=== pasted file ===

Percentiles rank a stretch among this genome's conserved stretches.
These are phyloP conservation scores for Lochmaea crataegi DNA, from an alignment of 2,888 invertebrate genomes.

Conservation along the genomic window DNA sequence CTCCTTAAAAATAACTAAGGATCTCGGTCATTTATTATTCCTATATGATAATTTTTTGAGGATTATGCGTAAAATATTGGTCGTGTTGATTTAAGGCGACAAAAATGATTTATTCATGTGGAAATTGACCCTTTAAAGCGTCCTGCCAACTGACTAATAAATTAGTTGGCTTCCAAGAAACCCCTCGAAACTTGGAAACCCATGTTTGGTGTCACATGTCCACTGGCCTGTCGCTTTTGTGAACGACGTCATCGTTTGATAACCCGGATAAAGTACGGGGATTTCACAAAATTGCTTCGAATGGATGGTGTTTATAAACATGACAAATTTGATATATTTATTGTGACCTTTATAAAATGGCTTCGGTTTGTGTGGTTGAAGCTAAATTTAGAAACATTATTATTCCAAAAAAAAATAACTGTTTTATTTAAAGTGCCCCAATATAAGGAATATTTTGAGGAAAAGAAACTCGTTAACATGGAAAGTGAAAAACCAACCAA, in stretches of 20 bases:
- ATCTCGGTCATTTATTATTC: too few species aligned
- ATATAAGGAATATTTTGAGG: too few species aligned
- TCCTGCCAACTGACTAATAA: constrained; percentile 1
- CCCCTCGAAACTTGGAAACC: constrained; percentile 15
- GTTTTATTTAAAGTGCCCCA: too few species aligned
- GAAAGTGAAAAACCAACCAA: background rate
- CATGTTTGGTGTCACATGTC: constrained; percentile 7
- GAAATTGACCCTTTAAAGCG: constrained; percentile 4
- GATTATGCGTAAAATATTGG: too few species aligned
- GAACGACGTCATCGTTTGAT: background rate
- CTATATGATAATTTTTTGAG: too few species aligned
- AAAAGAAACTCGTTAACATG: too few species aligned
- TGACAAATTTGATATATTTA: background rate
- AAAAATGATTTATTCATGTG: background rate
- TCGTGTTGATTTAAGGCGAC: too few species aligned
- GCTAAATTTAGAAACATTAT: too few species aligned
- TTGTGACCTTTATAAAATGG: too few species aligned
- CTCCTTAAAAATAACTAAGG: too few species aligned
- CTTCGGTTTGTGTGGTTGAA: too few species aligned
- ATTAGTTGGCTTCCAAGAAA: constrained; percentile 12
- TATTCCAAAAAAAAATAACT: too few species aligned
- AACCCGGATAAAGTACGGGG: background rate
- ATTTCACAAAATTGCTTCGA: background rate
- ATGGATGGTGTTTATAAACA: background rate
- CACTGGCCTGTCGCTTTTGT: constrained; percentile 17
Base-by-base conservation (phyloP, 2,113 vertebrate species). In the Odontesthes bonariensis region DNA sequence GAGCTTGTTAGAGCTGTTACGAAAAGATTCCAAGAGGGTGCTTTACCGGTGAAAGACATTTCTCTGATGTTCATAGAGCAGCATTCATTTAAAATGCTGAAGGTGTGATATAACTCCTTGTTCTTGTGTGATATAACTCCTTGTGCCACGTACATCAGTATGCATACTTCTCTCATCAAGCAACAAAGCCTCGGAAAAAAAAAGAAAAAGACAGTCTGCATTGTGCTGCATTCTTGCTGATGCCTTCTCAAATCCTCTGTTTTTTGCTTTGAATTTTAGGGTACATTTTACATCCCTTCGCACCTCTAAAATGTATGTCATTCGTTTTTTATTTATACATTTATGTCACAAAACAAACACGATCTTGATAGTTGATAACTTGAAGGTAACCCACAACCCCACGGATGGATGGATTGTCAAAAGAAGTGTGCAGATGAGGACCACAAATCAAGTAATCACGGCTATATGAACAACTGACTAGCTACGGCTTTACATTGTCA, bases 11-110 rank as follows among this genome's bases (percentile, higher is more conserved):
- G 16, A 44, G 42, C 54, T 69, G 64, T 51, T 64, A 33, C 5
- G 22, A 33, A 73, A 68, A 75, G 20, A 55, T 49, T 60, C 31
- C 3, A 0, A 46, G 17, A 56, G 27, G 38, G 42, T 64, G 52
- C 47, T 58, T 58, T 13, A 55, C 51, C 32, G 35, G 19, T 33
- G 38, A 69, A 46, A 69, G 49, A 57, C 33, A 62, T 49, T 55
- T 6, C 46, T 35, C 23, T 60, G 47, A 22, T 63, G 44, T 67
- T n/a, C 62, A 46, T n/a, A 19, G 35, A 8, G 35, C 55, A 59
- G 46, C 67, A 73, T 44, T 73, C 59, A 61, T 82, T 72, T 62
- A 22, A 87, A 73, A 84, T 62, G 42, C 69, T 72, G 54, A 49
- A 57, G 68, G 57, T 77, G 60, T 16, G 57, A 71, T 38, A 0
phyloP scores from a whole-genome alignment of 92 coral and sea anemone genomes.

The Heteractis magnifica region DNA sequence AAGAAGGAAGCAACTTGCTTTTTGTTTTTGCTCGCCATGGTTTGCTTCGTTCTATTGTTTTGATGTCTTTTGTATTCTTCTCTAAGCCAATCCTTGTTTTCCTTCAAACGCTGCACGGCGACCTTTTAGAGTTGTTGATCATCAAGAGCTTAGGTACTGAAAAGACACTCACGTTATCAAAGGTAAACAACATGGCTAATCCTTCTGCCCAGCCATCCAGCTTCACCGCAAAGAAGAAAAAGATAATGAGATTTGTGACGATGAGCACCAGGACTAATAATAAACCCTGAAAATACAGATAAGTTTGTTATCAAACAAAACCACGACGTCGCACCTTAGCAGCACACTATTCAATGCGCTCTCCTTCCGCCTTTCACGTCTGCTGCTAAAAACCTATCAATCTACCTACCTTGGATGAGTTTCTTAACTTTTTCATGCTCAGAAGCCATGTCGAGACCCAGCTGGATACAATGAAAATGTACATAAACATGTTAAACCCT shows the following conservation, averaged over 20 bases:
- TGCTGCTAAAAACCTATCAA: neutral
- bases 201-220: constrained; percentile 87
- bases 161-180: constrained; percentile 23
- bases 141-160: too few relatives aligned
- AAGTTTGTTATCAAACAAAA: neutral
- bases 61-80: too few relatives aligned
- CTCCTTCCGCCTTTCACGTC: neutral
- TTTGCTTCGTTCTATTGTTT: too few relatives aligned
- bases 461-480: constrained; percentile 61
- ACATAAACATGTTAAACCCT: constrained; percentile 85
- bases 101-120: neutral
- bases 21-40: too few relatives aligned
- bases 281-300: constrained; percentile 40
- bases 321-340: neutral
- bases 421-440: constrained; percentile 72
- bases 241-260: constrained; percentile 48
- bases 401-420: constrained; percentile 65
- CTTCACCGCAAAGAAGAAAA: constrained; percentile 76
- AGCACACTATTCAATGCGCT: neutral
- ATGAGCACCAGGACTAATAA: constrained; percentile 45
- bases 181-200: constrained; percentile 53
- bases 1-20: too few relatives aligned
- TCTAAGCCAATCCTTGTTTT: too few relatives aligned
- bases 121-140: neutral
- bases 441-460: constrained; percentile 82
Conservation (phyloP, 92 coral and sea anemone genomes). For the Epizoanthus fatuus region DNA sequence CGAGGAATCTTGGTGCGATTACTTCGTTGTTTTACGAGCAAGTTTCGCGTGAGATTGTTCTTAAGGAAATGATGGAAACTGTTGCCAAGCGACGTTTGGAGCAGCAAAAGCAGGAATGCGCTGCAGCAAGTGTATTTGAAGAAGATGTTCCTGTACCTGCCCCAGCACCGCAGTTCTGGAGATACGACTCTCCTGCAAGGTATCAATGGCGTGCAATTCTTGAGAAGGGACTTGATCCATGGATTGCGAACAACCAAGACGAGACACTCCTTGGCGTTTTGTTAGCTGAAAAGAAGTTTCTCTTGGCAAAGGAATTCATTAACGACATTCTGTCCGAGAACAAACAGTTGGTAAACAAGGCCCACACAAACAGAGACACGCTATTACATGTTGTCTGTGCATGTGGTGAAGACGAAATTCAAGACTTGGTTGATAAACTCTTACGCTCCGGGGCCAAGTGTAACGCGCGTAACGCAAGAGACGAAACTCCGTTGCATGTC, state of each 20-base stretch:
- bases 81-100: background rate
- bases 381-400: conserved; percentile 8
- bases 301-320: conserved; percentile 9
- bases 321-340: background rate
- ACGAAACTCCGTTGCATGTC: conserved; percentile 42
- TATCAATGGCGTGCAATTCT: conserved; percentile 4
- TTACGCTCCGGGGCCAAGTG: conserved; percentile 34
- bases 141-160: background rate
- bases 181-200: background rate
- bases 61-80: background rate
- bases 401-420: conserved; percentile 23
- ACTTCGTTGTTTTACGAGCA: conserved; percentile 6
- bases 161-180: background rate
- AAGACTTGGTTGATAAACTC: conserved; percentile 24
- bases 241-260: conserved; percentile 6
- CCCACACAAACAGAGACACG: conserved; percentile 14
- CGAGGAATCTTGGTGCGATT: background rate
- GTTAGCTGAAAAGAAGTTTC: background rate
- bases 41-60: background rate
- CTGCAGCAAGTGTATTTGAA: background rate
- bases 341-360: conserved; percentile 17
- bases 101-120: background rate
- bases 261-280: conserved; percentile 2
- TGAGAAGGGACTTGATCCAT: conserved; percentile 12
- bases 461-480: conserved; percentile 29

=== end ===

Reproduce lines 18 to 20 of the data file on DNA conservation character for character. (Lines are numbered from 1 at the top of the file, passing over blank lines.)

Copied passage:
- TCGTGTTGATTTAAGGCGAC: too few species aligned
- GCTAAATTTAGAAACATTAT: too few species aligned
- TTGTGACCTTTATAAAATGG: too few species aligned